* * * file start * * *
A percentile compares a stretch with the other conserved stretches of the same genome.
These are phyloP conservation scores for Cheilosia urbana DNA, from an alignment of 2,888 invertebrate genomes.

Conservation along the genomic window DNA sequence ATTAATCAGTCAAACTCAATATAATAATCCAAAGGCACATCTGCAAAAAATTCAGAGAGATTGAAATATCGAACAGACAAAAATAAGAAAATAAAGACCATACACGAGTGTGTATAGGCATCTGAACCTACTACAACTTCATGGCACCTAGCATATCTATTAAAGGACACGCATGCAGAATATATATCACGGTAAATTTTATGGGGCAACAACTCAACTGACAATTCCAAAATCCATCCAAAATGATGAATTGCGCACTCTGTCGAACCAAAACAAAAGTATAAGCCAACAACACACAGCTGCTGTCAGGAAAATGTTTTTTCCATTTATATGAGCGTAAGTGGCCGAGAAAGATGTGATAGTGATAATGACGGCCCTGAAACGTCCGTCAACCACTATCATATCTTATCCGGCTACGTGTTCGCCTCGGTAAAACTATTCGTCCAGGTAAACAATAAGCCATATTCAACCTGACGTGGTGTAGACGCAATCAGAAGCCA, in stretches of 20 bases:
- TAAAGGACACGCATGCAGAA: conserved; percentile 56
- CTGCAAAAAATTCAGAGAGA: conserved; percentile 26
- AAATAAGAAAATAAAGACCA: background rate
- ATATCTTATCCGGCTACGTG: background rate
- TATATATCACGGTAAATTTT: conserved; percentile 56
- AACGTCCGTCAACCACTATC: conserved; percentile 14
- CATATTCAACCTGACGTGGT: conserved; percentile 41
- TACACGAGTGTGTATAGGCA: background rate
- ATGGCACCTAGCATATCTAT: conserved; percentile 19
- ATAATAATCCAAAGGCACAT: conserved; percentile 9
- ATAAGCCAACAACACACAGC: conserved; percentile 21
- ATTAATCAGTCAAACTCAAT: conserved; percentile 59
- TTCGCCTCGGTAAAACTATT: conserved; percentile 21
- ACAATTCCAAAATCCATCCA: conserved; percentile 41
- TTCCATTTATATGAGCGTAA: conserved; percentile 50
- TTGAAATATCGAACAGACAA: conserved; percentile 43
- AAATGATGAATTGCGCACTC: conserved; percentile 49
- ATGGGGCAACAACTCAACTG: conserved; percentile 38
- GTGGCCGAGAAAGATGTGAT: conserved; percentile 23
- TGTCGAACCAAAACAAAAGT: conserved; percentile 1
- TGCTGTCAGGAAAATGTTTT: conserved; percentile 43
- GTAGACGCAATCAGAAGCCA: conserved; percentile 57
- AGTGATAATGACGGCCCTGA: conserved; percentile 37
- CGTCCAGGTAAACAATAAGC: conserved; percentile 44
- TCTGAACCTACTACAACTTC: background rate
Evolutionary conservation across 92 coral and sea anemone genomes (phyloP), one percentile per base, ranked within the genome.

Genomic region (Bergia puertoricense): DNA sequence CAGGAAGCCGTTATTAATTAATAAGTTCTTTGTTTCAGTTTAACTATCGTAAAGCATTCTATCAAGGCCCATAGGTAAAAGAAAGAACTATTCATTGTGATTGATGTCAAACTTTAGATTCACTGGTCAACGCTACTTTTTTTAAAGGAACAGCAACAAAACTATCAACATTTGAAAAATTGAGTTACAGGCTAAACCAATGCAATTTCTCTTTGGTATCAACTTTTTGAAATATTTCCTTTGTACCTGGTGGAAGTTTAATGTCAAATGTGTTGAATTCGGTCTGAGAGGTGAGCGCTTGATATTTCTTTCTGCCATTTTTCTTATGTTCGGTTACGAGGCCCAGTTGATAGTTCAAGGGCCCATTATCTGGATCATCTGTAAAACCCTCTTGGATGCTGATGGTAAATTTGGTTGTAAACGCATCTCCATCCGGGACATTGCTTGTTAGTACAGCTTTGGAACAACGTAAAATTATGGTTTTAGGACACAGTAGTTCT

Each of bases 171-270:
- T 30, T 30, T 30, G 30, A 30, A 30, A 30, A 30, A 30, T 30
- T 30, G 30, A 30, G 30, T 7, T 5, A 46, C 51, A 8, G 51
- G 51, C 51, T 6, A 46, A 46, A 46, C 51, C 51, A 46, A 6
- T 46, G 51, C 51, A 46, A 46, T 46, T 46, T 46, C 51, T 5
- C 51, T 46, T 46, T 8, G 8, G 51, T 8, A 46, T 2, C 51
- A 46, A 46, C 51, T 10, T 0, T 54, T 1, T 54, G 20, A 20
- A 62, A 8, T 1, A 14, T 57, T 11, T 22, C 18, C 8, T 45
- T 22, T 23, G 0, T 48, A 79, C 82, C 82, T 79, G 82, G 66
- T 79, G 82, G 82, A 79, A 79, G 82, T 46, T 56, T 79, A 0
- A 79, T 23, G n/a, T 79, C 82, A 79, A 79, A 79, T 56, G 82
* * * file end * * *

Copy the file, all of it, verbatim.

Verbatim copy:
A percentile compares a stretch with the other conserved stretches of the same genome.
These are phyloP conservation scores for Cheilosia urbana DNA, from an alignment of 2,888 invertebrate genomes.

Conservation along the genomic window DNA sequence ATTAATCAGTCAAACTCAATATAATAATCCAAAGGCACATCTGCAAAAAATTCAGAGAGATTGAAATATCGAACAGACAAAAATAAGAAAATAAAGACCATACACGAGTGTGTATAGGCATCTGAACCTACTACAACTTCATGGCACCTAGCATATCTATTAAAGGACACGCATGCAGAATATATATCACGGTAAATTTTATGGGGCAACAACTCAACTGACAATTCCAAAATCCATCCAAAATGATGAATTGCGCACTCTGTCGAACCAAAACAAAAGTATAAGCCAACAACACACAGCTGCTGTCAGGAAAATGTTTTTTCCATTTATATGAGCGTAAGTGGCCGAGAAAGATGTGATAGTGATAATGACGGCCCTGAAACGTCCGTCAACCACTATCATATCTTATCCGGCTACGTGTTCGCCTCGGTAAAACTATTCGTCCAGGTAAACAATAAGCCATATTCAACCTGACGTGGTGTAGACGCAATCAGAAGCCA, in stretches of 20 bases:
- TAAAGGACACGCATGCAGAA: conserved; percentile 56
- CTGCAAAAAATTCAGAGAGA: conserved; percentile 26
- AAATAAGAAAATAAAGACCA: background rate
- ATATCTTATCCGGCTACGTG: background rate
- TATATATCACGGTAAATTTT: conserved; percentile 56
- AACGTCCGTCAACCACTATC: conserved; percentile 14
- CATATTCAACCTGACGTGGT: conserved; percentile 41
- TACACGAGTGTGTATAGGCA: background rate
- ATGGCACCTAGCATATCTAT: conserved; percentile 19
- ATAATAATCCAAAGGCACAT: conserved; percentile 9
- ATAAGCCAACAACACACAGC: conserved; percentile 21
- ATTAATCAGTCAAACTCAAT: conserved; percentile 59
- TTCGCCTCGGTAAAACTATT: conserved; percentile 21
- ACAATTCCAAAATCCATCCA: conserved; percentile 41
- TTCCATTTATATGAGCGTAA: conserved; percentile 50
- TTGAAATATCGAACAGACAA: conserved; percentile 43
- AAATGATGAATTGCGCACTC: conserved; percentile 49
- ATGGGGCAACAACTCAACTG: conserved; percentile 38
- GTGGCCGAGAAAGATGTGAT: conserved; percentile 23
- TGTCGAACCAAAACAAAAGT: conserved; percentile 1
- TGCTGTCAGGAAAATGTTTT: conserved; percentile 43
- GTAGACGCAATCAGAAGCCA: conserved; percentile 57
- AGTGATAATGACGGCCCTGA: conserved; percentile 37
- CGTCCAGGTAAACAATAAGC: conserved; percentile 44
- TCTGAACCTACTACAACTTC: background rate
Evolutionary conservation across 92 coral and sea anemone genomes (phyloP), one percentile per base, ranked within the genome.

Genomic region (Bergia puertoricense): DNA sequence CAGGAAGCCGTTATTAATTAATAAGTTCTTTGTTTCAGTTTAACTATCGTAAAGCATTCTATCAAGGCCCATAGGTAAAAGAAAGAACTATTCATTGTGATTGATGTCAAACTTTAGATTCACTGGTCAACGCTACTTTTTTTAAAGGAACAGCAACAAAACTATCAACATTTGAAAAATTGAGTTACAGGCTAAACCAATGCAATTTCTCTTTGGTATCAACTTTTTGAAATATTTCCTTTGTACCTGGTGGAAGTTTAATGTCAAATGTGTTGAATTCGGTCTGAGAGGTGAGCGCTTGATATTTCTTTCTGCCATTTTTCTTATGTTCGGTTACGAGGCCCAGTTGATAGTTCAAGGGCCCATTATCTGGATCATCTGTAAAACCCTCTTGGATGCTGATGGTAAATTTGGTTGTAAACGCATCTCCATCCGGGACATTGCTTGTTAGTACAGCTTTGGAACAACGTAAAATTATGGTTTTAGGACACAGTAGTTCT

Each of bases 171-270:
- T 30, T 30, T 30, G 30, A 30, A 30, A 30, A 30, A 30, T 30
- T 30, G 30, A 30, G 30, T 7, T 5, A 46, C 51, A 8, G 51
- G 51, C 51, T 6, A 46, A 46, A 46, C 51, C 51, A 46, A 6
- T 46, G 51, C 51, A 46, A 46, T 46, T 46, T 46, C 51, T 5
- C 51, T 46, T 46, T 8, G 8, G 51, T 8, A 46, T 2, C 51
- A 46, A 46, C 51, T 10, T 0, T 54, T 1, T 54, G 20, A 20
- A 62, A 8, T 1, A 14, T 57, T 11, T 22, C 18, C 8, T 45
- T 22, T 23, G 0, T 48, A 79, C 82, C 82, T 79, G 82, G 66
- T 79, G 82, G 82, A 79, A 79, G 82, T 46, T 56, T 79, A 0
- A 79, T 23, G n/a, T 79, C 82, A 79, A 79, A 79, T 56, G 82